Sunday saw the Miss Universe crown go to South Africa's Zozibini Tunzi. She bested 90 other women competing in the annual pageant that was filmed by Tyler Perry Studios.
People reports that Tunzi is a 26-year-old public relations professional and a gender-based violence activist. While ecstatic about her win, she's more excited how dark-skinned girls will feel when they see her wearing the iconic tiara.
"Society has been programmed for a very long time that never saw beauty in a way that was black girl magic, but now we are slowing moving to a time where women like myself can finally find a place in society, can finally know they’re beautiful," she told reporters.
She also hopes her new title will help bring "a new, fresh and different perspective of what South Africa is."
Tunzi is being credited for her inspirational response to a question from host Steve Harvey about the most important thing we should be teaching young girls today.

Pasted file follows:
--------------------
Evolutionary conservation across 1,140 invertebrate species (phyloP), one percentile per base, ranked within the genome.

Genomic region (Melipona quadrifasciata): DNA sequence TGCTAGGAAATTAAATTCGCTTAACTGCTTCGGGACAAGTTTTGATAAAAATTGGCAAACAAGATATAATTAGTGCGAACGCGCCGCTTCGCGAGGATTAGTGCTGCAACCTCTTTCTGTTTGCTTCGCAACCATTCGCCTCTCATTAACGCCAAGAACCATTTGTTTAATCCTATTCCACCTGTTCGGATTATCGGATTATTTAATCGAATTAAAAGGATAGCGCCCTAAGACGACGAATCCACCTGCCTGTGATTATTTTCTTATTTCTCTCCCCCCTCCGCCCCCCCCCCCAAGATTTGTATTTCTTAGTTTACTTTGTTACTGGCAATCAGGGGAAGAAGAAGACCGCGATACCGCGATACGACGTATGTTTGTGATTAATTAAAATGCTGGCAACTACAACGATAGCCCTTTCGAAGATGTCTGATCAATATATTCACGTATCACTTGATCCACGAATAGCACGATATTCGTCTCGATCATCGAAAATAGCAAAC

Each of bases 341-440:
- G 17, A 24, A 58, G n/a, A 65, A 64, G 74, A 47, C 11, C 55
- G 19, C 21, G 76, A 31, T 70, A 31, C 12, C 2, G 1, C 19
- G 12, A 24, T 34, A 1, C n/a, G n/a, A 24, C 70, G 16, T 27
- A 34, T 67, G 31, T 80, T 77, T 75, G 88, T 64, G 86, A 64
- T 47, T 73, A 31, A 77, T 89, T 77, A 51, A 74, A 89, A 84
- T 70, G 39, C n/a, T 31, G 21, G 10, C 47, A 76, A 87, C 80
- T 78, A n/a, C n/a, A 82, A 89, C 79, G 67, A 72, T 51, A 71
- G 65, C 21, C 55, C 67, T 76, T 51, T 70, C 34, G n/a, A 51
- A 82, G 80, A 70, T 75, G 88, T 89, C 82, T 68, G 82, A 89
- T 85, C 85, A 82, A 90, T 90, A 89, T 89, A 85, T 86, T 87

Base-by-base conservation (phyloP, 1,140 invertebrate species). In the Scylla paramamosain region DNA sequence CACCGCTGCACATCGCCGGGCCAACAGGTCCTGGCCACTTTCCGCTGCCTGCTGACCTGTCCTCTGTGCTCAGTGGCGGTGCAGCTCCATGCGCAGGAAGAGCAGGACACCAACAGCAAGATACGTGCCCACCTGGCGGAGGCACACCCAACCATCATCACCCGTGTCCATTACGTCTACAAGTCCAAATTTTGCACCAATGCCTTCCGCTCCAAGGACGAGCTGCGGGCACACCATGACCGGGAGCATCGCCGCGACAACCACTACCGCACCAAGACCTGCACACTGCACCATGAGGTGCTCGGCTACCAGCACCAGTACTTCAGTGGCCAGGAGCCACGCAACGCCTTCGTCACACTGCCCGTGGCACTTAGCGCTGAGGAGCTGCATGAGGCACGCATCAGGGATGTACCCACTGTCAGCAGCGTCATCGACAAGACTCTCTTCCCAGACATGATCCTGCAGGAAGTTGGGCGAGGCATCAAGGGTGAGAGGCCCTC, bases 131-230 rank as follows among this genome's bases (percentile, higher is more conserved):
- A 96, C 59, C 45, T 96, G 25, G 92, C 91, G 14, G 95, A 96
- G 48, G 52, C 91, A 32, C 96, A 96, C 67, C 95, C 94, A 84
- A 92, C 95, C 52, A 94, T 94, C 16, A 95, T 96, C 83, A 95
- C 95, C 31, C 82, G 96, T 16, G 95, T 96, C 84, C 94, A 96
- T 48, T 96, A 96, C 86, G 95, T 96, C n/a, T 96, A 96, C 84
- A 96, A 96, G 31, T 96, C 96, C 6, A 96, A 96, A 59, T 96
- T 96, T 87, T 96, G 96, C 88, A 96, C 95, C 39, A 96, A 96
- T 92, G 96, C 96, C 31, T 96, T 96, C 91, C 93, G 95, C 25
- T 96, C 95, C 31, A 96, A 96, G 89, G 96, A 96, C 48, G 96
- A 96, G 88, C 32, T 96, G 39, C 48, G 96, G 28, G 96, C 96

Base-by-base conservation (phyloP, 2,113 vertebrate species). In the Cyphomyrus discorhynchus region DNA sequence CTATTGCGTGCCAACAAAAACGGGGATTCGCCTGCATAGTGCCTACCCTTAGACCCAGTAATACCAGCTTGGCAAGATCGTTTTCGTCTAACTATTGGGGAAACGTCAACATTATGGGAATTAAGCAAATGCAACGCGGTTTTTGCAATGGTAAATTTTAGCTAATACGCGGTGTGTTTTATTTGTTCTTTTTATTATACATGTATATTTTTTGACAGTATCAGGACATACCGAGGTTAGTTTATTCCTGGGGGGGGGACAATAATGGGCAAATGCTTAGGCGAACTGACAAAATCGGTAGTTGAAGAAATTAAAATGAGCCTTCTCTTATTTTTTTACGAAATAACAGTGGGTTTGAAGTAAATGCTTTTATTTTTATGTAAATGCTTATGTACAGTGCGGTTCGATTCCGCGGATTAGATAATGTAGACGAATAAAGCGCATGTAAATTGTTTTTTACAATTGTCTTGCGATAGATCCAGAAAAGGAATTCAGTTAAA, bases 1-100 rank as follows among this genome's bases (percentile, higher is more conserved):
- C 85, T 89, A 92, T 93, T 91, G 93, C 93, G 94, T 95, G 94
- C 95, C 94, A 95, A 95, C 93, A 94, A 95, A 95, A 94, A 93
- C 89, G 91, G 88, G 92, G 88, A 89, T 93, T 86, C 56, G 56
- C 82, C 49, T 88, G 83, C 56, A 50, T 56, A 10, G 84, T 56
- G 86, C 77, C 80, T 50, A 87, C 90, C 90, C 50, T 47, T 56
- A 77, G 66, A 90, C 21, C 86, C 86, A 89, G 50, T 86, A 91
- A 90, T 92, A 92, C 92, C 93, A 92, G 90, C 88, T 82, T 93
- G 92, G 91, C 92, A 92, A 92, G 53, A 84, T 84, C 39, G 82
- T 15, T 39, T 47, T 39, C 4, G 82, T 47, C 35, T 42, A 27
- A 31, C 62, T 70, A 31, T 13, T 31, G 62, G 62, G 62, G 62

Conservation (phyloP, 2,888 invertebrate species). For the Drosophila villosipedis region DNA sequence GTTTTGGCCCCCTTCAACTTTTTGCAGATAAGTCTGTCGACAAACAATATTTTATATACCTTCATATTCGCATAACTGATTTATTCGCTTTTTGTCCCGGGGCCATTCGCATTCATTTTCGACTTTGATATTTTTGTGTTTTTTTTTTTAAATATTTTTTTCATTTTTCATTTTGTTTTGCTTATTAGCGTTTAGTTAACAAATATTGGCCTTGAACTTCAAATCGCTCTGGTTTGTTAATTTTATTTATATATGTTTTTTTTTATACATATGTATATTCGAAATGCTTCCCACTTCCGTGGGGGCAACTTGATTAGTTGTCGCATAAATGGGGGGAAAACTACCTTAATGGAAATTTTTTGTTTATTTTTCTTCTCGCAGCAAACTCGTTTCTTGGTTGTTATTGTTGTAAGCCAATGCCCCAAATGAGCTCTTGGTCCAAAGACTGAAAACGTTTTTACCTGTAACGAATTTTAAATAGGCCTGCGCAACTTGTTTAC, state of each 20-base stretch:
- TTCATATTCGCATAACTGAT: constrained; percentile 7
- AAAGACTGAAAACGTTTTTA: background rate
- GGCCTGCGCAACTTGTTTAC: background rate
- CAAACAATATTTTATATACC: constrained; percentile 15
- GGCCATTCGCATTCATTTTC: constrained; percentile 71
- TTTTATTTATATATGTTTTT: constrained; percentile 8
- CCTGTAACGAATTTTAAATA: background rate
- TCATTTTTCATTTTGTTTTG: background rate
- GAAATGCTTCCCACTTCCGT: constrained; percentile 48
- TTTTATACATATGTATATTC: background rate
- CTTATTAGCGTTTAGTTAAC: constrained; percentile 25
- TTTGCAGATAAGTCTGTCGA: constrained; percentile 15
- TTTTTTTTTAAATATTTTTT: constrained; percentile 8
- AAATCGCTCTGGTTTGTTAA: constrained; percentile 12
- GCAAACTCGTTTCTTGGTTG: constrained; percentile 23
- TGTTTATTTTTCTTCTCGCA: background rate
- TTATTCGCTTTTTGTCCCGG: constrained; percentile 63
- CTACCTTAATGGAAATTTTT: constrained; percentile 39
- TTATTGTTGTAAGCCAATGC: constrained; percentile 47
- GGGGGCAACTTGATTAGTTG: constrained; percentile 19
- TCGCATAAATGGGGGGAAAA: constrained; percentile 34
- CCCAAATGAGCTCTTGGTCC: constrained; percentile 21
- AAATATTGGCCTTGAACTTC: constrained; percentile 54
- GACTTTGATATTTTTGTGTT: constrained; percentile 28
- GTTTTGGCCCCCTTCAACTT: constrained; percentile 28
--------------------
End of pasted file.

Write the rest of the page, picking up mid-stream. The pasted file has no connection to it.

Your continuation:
"I think the most important thing we should be teaching young girls today is leadership," she said. "It’s something that has been lacking in young girls and women for a very long time. Not because we don’t want to but because of what society has labeled women to be. I think we are the most powerful beings in the world and that we should be given every opportunity, and that is what we should be teaching these young girls, to take up space."
With Tunzi's win comes South Africa's third Miss Universe crown, having won in 1978 and 2017. Miss Puerto Rico Madison Anderson was runner-up while Miss Mexico Sofía Aragón came in third.
It also marks a milestone: for the first time, black women simultaneously hold the titles of Miss Universe, Miss USA, Miss Teen USA and Miss America, with Tunzi, Cheslie Kryst, Kaliegh Garris and Nia Franklin reigning, respectively.